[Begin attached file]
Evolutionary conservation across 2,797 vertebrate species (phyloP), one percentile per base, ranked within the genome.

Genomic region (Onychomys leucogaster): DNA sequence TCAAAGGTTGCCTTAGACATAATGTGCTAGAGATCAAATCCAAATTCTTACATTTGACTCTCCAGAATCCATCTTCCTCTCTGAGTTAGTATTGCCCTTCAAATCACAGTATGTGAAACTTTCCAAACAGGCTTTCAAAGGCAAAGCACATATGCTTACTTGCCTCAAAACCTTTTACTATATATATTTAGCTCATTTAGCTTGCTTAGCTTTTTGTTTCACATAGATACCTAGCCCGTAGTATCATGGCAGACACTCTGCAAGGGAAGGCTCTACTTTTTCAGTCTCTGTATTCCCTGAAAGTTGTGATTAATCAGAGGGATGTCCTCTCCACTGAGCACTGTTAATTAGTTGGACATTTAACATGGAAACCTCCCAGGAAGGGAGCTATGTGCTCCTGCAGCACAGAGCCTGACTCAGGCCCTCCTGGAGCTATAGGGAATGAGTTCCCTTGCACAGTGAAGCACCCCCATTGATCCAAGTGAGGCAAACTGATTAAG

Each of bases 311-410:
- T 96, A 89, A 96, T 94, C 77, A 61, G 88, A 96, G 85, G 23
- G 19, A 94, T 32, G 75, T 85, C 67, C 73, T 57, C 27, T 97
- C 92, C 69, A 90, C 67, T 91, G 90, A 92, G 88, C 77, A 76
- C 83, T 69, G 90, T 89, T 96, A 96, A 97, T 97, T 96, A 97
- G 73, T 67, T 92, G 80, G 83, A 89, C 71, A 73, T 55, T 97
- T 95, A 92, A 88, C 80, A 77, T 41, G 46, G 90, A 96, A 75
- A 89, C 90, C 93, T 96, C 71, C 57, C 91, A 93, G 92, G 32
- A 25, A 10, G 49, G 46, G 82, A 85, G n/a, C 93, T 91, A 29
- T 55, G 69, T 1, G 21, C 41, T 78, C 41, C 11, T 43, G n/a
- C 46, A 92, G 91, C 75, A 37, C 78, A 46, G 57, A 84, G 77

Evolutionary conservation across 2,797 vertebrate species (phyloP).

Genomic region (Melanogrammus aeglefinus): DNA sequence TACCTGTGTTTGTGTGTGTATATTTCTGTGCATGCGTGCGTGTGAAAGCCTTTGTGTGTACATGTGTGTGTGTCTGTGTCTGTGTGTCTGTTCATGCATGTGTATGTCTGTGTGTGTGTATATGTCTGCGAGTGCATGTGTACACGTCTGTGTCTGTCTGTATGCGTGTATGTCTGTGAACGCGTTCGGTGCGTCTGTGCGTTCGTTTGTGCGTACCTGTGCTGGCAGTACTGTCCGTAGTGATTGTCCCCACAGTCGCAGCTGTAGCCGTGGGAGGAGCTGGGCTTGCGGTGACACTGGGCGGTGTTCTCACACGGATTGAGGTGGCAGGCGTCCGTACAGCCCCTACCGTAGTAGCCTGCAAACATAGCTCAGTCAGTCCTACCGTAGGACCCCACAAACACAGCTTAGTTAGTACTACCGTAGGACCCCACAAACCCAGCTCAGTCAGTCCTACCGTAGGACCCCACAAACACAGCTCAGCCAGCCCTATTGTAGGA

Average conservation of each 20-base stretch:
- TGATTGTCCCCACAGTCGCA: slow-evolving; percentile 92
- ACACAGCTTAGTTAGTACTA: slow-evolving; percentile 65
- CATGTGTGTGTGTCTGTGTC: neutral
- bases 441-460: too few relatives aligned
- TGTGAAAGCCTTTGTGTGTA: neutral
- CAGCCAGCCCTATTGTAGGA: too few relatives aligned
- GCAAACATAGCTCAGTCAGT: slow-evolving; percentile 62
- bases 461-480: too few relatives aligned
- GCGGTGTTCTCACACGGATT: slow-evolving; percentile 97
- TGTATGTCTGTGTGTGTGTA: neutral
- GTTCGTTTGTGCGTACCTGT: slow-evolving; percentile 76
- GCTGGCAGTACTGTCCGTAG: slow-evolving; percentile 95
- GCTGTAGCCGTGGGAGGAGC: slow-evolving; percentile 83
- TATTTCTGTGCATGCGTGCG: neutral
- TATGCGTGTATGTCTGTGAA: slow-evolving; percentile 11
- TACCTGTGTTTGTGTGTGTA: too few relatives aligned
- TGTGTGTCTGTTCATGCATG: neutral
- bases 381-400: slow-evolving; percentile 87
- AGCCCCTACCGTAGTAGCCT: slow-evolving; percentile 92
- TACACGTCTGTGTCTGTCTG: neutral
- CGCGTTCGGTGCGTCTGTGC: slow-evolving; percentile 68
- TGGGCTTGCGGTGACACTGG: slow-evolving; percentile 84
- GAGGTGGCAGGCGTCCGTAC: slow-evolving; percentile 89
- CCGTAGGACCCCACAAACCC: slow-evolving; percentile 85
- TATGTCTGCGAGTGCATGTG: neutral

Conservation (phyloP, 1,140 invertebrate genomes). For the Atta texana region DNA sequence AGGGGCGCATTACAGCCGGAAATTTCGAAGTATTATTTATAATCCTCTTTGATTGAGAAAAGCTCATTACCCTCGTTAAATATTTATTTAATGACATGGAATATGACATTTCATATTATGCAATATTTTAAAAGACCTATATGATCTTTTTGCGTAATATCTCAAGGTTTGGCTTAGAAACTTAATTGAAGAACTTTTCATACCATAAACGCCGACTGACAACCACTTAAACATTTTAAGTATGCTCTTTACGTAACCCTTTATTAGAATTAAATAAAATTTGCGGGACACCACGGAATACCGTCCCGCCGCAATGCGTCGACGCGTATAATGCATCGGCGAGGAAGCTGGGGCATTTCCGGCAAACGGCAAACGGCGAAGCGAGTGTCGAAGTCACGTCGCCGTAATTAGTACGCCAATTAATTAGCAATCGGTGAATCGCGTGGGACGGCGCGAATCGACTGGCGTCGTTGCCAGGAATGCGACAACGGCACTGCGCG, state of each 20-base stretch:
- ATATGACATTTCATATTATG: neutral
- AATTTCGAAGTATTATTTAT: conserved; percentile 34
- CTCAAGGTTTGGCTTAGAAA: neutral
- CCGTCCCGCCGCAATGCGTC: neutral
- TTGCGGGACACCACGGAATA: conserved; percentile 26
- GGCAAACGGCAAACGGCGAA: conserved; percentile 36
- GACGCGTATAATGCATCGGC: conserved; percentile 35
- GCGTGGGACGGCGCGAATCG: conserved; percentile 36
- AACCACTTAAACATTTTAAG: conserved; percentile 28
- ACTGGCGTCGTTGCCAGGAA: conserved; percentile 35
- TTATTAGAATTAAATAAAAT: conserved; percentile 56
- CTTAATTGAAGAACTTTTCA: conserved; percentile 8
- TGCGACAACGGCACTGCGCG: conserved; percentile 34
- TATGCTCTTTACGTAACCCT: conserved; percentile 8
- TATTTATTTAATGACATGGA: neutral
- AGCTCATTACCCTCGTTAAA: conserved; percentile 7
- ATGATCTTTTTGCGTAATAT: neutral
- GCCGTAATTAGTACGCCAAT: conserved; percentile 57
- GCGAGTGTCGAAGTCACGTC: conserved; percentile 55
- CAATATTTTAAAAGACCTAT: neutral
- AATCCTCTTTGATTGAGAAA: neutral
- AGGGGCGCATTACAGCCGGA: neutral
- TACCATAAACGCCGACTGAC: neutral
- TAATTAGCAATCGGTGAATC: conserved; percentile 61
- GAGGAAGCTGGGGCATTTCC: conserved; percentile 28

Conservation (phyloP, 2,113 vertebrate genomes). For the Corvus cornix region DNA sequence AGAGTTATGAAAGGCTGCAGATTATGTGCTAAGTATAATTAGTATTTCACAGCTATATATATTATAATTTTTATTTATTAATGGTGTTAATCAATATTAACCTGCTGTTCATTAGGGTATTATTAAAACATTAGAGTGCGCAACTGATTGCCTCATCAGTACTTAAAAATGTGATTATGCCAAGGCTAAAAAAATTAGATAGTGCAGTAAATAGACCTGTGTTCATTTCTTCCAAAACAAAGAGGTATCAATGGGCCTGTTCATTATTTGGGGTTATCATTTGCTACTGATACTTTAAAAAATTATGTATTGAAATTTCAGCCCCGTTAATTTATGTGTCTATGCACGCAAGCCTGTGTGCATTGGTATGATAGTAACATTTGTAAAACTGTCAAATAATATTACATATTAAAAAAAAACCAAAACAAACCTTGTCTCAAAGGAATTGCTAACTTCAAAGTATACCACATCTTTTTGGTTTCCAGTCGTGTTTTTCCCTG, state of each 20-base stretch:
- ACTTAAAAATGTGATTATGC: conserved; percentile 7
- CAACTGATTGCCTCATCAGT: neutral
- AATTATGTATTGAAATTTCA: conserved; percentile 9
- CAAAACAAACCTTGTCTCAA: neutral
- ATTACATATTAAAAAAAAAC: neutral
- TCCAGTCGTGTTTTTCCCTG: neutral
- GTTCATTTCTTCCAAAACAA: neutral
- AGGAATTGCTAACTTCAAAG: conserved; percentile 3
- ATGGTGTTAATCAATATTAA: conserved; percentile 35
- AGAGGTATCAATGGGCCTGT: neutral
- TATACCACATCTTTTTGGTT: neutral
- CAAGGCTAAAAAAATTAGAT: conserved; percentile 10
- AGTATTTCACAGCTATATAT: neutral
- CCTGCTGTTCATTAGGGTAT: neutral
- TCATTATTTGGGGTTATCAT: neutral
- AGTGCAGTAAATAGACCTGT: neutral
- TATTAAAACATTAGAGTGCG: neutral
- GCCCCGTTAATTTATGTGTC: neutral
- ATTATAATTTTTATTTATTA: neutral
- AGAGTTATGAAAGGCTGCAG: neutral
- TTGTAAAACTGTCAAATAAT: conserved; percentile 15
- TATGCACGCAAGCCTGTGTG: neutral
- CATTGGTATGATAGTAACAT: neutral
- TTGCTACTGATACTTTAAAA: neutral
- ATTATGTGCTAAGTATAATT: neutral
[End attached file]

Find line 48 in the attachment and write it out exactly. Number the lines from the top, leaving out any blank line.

- GGCAAACGGCAAACGGCGAA: conserved; percentile 36